Nobody said that OKR was easy. It requires the perfect combination of understanding, commitment, and coordinated effort. There are many reasons you can use to convince yourself that OKR isn’t the right solution and self-sabotage your success. But OKR is a forgiving and flexible framework that accommodates different companies and industries. Don’t be discouraged and give up before giving yourself a fair chance. Here are the top barriers to successfully adopting OKR and how you can overcome them:

It takes too long to implement

Markets move fast and time is a limited resource. Introducing OKR one day does not instantly translate into radical growth the next. For many, this undertaking is daunting as it requires an ongoing investment of time to nurture the program from infancy to maturity. This is because OKR often involves change management and a cultural shift, as well as a shift in mindset and workflow.

Solution: Persistence builds winning habits. Not a single client gets OKR right on their first try. It takes 1-3 cycles to find the rhythm that’s just right for the company. If you go in thinking “if it doesn’t work in the first cycle, it’s not for us,” you’re doing yourself a huge disservice. Introducing OKR can require an increase in transparency, a shift in thinking from outputs to outcomes, and learning a new language. Keep an open mind about the process, constantly iterate, and growth will follow.

Stretch goals aren’t right for us

By definition, stretch goals in OKR are considered achieved if you progress 70%. On a traditional grading scale of 0-100, that would barely be considered passing. Culturally, this may not feel like the right standard since it can feel demotivating to never fully achieve a goal. It might also create unnecessary complexity to your existing workflow, as you consider what “the right” stretch target is, or how best you’ll evaluate performance.

Solution: Abandon stretch goals. The mentality of stretch goals is that by being pushed just a little outside of your comfort zone, it helps to unlock creative thinking. You start to think of ideas that you wouldn’t have thought of due to the confines of logistics. If this still doesn’t sound right for you, then you can implement committed goals where the success is achieving 100%. That way, you stay true to your culture and keep the target expectations clear and simple.

We don’t have a baseline value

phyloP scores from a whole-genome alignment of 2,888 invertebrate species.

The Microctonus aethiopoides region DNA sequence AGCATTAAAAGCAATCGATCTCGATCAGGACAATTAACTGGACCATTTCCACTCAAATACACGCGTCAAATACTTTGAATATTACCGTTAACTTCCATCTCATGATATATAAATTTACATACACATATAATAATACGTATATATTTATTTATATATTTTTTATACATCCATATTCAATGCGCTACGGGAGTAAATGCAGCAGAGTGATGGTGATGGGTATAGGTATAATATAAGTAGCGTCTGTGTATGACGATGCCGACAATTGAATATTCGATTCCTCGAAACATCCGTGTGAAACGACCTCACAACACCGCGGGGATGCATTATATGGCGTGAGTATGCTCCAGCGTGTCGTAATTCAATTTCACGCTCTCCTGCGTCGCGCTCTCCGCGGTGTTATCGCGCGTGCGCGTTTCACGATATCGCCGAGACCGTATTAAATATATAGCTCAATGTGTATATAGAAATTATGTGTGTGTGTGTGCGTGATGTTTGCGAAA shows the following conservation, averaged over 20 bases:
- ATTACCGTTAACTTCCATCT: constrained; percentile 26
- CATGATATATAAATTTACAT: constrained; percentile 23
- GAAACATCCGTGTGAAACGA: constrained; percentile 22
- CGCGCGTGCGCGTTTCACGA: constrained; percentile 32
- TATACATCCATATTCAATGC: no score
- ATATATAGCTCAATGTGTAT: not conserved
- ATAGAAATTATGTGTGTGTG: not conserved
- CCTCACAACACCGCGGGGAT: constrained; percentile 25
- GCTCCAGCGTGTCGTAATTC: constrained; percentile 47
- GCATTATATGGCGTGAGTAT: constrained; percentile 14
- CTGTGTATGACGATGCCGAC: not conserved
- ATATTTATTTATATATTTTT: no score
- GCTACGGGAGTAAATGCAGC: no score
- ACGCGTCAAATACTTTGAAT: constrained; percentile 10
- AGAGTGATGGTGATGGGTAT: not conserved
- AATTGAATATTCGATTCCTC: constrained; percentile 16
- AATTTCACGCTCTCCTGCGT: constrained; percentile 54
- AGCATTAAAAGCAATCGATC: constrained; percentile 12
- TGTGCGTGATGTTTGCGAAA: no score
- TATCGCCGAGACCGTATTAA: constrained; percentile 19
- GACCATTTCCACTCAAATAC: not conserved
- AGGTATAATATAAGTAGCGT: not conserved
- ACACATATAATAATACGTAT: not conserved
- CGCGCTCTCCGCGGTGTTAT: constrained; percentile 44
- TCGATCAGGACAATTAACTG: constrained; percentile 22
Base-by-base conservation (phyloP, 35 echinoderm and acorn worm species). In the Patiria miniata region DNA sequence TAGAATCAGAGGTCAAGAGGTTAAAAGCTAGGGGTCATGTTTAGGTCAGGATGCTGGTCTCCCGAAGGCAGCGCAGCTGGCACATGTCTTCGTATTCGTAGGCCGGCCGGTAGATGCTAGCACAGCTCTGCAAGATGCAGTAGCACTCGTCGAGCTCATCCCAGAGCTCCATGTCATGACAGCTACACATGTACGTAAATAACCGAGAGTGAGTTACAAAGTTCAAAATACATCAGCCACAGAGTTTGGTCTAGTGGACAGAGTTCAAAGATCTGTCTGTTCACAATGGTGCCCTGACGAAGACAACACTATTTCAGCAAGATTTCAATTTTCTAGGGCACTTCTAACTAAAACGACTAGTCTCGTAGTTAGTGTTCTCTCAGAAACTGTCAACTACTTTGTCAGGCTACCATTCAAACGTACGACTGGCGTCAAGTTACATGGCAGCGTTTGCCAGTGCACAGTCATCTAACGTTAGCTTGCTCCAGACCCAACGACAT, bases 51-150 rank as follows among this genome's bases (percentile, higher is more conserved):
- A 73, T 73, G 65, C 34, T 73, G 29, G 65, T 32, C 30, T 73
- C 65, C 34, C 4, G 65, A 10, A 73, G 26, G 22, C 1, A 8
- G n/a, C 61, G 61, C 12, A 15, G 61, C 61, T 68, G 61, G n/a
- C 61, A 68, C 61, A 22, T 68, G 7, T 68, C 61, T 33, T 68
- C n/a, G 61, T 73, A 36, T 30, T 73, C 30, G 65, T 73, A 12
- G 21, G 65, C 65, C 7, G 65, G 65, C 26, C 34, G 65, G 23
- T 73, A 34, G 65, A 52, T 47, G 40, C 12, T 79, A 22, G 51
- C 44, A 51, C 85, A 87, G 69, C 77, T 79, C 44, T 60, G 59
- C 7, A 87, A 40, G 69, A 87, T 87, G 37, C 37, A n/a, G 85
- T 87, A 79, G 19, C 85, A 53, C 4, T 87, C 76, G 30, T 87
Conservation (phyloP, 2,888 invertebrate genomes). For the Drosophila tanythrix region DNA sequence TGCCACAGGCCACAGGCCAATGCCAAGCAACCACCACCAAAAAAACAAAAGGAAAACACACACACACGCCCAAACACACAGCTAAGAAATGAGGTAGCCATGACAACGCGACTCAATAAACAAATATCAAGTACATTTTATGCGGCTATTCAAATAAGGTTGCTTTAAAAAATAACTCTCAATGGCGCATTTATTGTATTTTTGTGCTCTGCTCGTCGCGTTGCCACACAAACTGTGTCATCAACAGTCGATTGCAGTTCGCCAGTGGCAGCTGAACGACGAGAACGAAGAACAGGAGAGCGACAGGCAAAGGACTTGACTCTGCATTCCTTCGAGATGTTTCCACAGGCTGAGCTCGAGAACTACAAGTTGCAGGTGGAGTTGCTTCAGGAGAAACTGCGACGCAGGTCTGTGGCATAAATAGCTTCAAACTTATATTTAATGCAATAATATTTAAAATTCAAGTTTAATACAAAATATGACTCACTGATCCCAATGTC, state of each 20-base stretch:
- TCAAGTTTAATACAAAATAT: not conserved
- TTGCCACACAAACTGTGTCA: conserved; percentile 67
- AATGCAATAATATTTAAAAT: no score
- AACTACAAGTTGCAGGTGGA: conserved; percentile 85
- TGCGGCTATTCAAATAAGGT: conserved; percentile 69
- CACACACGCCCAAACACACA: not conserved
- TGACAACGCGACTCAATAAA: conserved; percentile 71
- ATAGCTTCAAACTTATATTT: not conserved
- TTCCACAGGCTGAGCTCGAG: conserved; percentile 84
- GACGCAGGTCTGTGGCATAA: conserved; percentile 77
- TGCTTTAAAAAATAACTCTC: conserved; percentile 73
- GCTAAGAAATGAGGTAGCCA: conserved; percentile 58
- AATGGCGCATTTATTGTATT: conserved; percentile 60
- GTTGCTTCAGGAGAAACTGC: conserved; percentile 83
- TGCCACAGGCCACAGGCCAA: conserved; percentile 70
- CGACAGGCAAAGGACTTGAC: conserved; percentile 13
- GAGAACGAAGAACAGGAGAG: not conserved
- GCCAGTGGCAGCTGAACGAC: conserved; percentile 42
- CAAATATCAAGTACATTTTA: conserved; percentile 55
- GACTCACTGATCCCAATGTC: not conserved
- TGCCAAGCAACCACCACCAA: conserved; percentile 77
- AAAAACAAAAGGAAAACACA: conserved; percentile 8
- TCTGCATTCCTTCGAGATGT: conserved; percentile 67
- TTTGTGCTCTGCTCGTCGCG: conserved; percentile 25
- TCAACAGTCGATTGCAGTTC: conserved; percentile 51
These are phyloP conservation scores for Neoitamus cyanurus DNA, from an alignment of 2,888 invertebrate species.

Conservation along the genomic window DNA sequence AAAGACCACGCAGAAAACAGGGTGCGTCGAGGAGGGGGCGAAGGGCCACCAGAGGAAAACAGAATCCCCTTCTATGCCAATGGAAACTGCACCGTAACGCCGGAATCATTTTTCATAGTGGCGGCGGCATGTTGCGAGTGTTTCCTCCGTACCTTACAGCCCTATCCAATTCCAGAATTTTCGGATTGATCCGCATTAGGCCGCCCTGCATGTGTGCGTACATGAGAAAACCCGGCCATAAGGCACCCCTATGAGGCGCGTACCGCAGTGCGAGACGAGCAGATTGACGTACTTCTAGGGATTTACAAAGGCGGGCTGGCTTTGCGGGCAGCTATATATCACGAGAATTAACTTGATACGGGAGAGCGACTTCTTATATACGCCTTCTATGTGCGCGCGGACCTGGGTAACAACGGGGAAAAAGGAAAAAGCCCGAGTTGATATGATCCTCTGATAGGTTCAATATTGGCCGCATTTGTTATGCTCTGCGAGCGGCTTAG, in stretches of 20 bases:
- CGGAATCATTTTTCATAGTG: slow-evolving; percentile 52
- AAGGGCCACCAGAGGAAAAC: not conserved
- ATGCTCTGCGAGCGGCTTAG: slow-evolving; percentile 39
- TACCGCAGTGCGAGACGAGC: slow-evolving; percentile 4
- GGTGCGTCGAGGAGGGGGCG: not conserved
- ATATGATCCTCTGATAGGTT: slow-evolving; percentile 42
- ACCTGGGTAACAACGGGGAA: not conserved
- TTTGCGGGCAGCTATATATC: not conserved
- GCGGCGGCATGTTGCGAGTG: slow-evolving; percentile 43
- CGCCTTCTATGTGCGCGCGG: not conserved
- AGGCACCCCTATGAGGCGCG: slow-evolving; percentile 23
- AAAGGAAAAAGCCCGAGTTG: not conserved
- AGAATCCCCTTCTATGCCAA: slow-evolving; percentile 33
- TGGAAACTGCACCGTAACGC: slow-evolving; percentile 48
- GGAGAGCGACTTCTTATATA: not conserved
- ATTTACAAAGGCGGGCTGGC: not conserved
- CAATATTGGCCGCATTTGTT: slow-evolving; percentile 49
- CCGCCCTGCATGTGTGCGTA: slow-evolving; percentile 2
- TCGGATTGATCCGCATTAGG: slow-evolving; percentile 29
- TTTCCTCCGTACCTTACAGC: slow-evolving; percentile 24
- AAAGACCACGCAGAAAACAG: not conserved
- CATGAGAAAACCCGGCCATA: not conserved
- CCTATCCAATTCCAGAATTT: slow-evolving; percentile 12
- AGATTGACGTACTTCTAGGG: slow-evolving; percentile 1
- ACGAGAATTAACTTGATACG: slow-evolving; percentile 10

There are times when the data is not yet available or you don’t have a baseline for a metric. It then feels overwhelming to try to set a target when your starting point is unclear. It creates more work to create a baseline, so it’s all too easy to resign to this circumstance and not pursue this particular goal.

Solution: Starting is better than not starting at all. It’s better to pick a target and go for it than to not work on the goal at all. You can either commit to an educated best guess or research industry standards for guidance. Otherwise, waiting for the perfect documentation would prevent you from moving forward and it’s the destination that’s most important.

Recording our failures is negative

Closing OKRs is an important step at the end of the OKR cycle. Taking the time to pause and reflect on the OKR allows you to record key learnings. This means documenting successes, as well as failures – and there can be a lot of failures.

Solution: Failure means better decisions. The only way to push forward is to learn from what worked and what did not work. Many organizations find it more valuable to learn from what did not work since it enables you to make better business decisions going forward and foster a culture of learning. If you don’t learn from history, you’re doomed to repeat it.

Everyone already has enough work

It can feel like there is more work than hours in the day. The priority is to do what needs to be done and do it well to maintain a positive standing. There just isn’t time for OKR. Everyone is already stretched, so it’s hard to convince employees to do more than they’re already doing.

Solution: Create autonomy and eliminate fear of failure. OKR showcases the work you’re likely already doing and the impact that’s being created as a result. OKR gives employees the ownership to make progress on a greater purpose. This is a new opportunity for personal fulfillment – to see how the work that they’re doing actually matters. With that in mind, OKR should be one of many topics in performance review conversations and compensation should not be tied to OKR. If you directly tie performance and compensation, then people will be more concerned about their job security. By reducing the fear of discipline for not achieving an OKR, you reduce the fear of failure and empower employees to take more calculated risks that will benefit the company more in the long run.

Greatness requires hard work and determination. OKR is no exception. Resist all excuses as you’ll only limit what you can achieve and the potential of the company.